I just tried juicing 2 green apples + 2 carrots + 2 ribs of celery and it came out pretty good, I only tasted a hint of celery which was masked by the sweetness of apple and carrot.

    I didn’t use a blender though :) but I’ve tried using a blender a few times when my juicer broke and it worked pretty well but it took longer (at least for me) to extract juice using a blender compared to a masticating juicer.

  24. theresa says

    I have made this before, as well! It is quite yummy. I have a Vitamix, so I don’t bother with straining it….nothing to strain! Anyway, as I was reading these comments, I thought “Hmmm…couldn’t you make some sort of carrot cake recipe with the pulp?” Maybe it would work?

  25. says

    My husband bought an insanely expensive, hard-to-clean juicer about 10 years ago. We used it when I was doing a cleanse (after a melanoma diagnosis) and haven’t used it more than a couple times since. I make green smoothies (and have for 25+ years) but LOVE your juicing without a juicer tip! We’ve been searching for juicers that are easier to clean not considering that this is a decent alternative. The only concern I have about this (and about smoothies) is that blenders and food processors essentially cut and shred the vegetable fibers as opposed to juicers (the good ones) use a masticating auger that doesn’t damage the fiber. This is what I’ve been told and haven’t been able to get a definitive answer. Either way, I notice that regardless of how amazing our juicer is, we’re not using it because it’s a pain in the behind to clean it! Thanks so much!

  26. says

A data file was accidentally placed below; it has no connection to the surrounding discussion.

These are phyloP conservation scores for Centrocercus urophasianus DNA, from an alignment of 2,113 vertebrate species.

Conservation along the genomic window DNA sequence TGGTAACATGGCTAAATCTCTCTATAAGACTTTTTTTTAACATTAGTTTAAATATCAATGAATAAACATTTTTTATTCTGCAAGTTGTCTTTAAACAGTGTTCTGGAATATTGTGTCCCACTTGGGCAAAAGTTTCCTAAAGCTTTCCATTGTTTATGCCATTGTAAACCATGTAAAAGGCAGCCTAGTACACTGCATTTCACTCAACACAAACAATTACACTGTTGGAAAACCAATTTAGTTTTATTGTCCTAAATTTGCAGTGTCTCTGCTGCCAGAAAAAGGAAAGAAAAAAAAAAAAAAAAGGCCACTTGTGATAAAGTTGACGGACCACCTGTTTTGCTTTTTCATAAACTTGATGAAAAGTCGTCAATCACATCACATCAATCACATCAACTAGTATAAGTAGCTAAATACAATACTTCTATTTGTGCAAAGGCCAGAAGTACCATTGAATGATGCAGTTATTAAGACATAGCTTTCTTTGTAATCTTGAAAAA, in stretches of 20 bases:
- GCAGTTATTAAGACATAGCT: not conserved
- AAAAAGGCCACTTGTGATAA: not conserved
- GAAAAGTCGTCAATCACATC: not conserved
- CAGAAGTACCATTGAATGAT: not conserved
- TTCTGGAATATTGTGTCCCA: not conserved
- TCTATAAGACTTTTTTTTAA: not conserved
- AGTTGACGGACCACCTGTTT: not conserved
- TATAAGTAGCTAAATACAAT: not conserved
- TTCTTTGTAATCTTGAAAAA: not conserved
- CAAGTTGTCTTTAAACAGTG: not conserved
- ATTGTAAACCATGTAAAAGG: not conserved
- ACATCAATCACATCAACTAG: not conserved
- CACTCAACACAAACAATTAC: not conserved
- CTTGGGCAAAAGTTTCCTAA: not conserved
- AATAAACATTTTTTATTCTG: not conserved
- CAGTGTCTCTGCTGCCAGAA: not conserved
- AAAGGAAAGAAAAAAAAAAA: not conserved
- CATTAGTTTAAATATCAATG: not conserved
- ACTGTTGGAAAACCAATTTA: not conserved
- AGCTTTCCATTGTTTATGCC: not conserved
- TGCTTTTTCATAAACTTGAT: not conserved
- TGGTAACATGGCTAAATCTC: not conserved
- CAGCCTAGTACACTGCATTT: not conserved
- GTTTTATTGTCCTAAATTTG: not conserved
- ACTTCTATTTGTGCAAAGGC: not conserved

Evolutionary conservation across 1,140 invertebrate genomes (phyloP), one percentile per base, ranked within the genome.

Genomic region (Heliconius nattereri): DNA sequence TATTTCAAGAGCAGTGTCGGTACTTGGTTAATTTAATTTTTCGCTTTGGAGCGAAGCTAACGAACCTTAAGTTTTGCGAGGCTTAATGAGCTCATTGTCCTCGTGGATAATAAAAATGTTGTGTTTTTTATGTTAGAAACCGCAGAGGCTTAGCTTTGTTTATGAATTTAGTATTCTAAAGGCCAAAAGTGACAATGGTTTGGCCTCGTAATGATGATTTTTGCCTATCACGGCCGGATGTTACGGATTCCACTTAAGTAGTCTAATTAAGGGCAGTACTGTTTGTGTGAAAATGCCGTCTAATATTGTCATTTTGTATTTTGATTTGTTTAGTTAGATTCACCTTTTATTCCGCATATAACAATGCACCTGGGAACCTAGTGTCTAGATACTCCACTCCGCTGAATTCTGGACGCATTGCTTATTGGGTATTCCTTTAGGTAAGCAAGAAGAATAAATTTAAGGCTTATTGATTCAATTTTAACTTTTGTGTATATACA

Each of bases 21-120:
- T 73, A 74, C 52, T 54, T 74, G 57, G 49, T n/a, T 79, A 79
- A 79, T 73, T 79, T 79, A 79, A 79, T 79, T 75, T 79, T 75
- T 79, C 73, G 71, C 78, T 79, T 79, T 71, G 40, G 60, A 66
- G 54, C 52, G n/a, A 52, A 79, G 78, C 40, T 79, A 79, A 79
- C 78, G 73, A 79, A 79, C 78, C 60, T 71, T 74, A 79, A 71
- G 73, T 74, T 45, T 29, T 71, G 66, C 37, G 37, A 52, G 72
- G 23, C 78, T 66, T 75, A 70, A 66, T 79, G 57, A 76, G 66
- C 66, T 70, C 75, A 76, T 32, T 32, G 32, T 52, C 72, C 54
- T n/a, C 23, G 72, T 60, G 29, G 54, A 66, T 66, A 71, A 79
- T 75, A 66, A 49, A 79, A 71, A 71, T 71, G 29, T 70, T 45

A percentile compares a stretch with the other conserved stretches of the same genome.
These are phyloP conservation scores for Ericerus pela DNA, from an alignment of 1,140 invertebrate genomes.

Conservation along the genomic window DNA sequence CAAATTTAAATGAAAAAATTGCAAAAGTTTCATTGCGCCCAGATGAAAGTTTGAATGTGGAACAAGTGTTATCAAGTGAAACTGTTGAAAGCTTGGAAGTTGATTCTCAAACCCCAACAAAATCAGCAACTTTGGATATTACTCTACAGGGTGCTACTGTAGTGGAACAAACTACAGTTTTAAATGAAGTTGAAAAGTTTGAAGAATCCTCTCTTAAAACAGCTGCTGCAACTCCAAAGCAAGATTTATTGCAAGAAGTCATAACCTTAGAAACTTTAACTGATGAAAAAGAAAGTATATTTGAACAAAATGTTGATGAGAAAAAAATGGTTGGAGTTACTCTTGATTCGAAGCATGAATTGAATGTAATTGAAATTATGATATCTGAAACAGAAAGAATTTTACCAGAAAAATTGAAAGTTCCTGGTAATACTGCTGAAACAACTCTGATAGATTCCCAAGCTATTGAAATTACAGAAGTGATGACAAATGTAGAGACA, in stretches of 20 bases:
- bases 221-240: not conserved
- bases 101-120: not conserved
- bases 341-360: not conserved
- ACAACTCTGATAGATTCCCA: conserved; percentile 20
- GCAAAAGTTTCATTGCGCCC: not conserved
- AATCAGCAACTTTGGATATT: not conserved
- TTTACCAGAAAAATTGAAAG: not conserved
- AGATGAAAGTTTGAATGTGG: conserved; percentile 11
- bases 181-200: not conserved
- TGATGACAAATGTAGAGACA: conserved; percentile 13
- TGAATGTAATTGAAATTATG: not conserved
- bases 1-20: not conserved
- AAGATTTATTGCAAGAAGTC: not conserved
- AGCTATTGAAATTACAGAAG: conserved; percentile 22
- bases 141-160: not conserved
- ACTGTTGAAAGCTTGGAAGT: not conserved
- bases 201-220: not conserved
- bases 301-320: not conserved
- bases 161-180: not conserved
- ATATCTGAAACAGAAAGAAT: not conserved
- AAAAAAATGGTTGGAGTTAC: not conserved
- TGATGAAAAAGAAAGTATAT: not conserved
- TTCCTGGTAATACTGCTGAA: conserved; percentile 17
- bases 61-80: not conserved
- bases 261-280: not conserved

This is absolutely brilliant! Thank you so much for this wonderful tip. I was thinking about getting another more expensive juicer since mine is old. I’m also a bit of a germaphobe and I sometimes feel like I’m not quite cleaning my juicer as thoroughly as I’d like. Those things are hard to clean. I will definitely be trying this method.

  27. Caroline says

    I bought a juicer years ago, but no longer use it. Instead, I make my smoothies and juices in the blender and drink EVERYTHING. The majority of the benefit of juicing is in the fiber, which is what gives you all of the benefit of the healthy produce. Drinking the totally fiber-less “juice” has some nutritional value, but everything that is being discarded is what makes the drink a “healthy” meal. To me, juices with no pulp or fiber are the equivalent of colored water.

    • Fantastic says

      I think that since this is a ‘juice’ it is a good idea to strain it as described. The solid matter that is left behind contains ( chopped!) fibers and more vitamins ! Though the blender chops the fibers they must still be useful as the fibers needn’t be ‘long’ to the naked eye. As Sneha and others explained , the solid matter could be added to curries and other dishes. Freezing ensures that you can use it ‘later’ and you don’t have to rush to make something else. One other option is to use it with other ingredients to make cutlets or something similar.

  28. Shafiq says

    I’m doing the same thing w/o a juicer and then came across this and felt a lil’ more validated since I’m pretty clueless in the kitchen in general.

    In addition to what you got above, I like to add lemon juice and mint.

  29. Rhiannon says

    I pour the juice from the blender into a french press, which makes the process easy to clean up. Great idea to use the spatula though to help get all of the juice out. Thanks!